Idaho Gov. Brad Little announced last week the formation of a cybersecurity task force to improve the defenses of the state government, businesses and residents.
The 19-member group — comprised of IT officials, state lawmakers, tech-industry executives, higher-education professionals and federal officials — will meet regularly through the rest of the year with the goal of delivering a set of recommendations to Little in early 2022. The task force will also have a “special focus” on election security, Little’s office said.
The group will be chaired by Tom Kealey, the director of the Idaho Department of Commerce, and Zach Tudor, an associate director at the Idaho National Laboratory, the U.S. Energy Department facility that has tested the reliability of voting equipment. Along with Kealey and Tudor, the task force’s members include Jeff Weak, the administrator of Idaho’s Information Technology Services agency; Brad Richy, director of the Idaho Office of Emergency Management; and Ben Ysursa, a former secretary of state.
The task force also features businesspeople like George Mulhern, the chief executive of Cradlepoint, a Boise-based manufacturer of wireless network technology. Little also appointed three bipartisan members of the state legislature to the group.
Ysursa, who retired from state government in 2014 after 40 years, has been critical of the state’s participation in the Interstate Voter Registration Crosscheck system, a program designed to aggregate states’ voter files and detect duplicate registrations. The program was suspended in 2019 after a lawsuit found the system had exposed some voters’ partial Social Security numbers.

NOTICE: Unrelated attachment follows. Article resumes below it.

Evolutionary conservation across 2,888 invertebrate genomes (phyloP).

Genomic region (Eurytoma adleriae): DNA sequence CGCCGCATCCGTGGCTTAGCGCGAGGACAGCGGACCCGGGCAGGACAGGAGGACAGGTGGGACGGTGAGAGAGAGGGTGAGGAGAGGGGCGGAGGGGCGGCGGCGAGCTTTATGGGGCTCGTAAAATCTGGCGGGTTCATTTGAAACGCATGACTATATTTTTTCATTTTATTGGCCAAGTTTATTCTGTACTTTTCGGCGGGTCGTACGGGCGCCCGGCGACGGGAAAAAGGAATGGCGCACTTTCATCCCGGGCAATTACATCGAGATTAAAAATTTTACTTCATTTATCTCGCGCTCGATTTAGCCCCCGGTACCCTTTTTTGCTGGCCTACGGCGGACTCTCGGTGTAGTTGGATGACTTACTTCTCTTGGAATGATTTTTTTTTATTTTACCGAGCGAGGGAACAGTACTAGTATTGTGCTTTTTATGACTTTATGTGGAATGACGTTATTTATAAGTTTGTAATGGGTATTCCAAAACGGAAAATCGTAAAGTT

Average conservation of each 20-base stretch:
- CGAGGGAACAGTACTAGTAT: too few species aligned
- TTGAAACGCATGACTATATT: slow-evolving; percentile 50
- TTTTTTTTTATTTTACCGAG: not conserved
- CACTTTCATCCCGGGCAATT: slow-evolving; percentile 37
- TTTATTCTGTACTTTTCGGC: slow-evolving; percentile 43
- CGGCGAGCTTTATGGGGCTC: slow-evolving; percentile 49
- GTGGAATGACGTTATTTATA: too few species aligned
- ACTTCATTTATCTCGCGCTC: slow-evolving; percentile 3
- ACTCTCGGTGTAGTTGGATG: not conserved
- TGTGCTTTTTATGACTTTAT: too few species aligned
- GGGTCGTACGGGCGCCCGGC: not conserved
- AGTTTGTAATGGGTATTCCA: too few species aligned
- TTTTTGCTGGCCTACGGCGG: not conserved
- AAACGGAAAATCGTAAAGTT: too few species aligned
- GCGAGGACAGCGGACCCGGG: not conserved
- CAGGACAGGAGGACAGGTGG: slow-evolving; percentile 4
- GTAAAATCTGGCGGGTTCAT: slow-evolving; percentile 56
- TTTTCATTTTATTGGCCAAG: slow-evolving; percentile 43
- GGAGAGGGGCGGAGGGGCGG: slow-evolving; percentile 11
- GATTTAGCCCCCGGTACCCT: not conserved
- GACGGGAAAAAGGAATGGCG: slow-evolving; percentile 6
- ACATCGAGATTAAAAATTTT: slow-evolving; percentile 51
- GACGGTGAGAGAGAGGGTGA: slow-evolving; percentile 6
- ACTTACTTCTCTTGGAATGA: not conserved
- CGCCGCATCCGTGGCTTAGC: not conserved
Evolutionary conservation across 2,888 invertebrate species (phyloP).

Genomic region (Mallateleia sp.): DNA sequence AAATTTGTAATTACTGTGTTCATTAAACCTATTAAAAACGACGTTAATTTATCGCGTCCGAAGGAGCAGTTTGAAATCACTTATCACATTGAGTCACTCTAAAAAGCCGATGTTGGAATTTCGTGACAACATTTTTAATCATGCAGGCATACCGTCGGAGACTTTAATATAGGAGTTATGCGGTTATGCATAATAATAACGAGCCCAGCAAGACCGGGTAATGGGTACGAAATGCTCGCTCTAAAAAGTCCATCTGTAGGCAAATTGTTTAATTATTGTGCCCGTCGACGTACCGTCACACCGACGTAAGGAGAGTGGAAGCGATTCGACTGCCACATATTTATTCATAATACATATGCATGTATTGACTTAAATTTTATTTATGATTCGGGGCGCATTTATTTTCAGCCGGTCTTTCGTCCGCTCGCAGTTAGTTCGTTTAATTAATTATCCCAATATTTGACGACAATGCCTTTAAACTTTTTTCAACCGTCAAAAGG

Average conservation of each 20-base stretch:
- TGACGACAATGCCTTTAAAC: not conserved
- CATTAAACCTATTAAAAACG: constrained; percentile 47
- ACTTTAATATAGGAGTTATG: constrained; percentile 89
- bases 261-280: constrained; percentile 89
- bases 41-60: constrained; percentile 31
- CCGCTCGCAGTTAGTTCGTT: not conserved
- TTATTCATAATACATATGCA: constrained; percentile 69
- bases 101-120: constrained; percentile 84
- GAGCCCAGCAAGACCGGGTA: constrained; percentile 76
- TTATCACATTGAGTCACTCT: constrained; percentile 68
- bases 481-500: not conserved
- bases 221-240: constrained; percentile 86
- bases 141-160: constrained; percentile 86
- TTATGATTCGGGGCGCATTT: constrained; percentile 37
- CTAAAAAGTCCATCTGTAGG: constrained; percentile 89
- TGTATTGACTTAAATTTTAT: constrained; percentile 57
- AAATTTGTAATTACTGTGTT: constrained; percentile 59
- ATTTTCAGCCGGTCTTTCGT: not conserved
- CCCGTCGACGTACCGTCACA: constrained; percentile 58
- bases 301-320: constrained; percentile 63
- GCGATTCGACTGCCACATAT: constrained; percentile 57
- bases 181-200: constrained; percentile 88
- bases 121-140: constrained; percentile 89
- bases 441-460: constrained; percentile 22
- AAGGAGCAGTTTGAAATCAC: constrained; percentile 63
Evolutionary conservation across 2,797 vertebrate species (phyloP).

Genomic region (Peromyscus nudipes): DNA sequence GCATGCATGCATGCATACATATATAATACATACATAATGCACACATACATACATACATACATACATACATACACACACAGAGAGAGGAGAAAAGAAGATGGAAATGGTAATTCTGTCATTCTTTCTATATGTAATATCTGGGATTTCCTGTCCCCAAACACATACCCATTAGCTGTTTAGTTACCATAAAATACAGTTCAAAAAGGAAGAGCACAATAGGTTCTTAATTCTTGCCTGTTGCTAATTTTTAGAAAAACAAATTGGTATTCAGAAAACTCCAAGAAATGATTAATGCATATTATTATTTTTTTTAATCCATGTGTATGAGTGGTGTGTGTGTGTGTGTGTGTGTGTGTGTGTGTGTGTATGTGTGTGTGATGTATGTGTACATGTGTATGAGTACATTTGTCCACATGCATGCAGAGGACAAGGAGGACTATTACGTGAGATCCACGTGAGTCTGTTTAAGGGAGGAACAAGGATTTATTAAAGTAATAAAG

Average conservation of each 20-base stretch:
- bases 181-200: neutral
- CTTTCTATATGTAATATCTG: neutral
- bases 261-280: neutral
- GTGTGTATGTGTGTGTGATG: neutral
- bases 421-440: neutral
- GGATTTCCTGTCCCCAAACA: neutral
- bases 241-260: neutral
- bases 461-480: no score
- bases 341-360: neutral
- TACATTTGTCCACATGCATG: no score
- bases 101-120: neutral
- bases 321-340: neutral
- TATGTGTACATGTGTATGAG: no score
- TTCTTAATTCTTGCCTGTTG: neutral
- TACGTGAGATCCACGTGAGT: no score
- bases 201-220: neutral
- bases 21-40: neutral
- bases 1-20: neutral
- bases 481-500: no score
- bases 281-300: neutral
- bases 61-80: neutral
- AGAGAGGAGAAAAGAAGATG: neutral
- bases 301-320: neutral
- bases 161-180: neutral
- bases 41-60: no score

Idaho’s current secretary of state, Lawerence Denney, has in recent years expanded his office’s cybersecurity staff. Bolstered by federal election-security grants, Denney’s office has since 2018 also embarked on installing new systems for voter registration, election-night reporting, campaign finance and lobbyist registration.
Along with its election-related work, the Idaho task force will also “explore opportunities to raise awareness, inform and educate potential victims of cybersecurity threats, including citizens, businesses, critical infrastructure operators, and state and local government,” Little’s office said in a press release.
Cybersecurity task forces are popular in governors’ offices. Last month, Kansas Gov. Laura Kelly formed a 15-person board led by her top IT, official, DeAngela Burns-Wallace. And Florida recently added $37 million to its cybersecurity budget following a series of recommendations a task force there delivered to Gov. Ron DeSantis.
Little’s task force is also not the first for Idaho: In 2015, while serving as lieutenant governor, Little led a group whose work led to the appointment of the state’s first cybersecurity director, a role that went to Weak.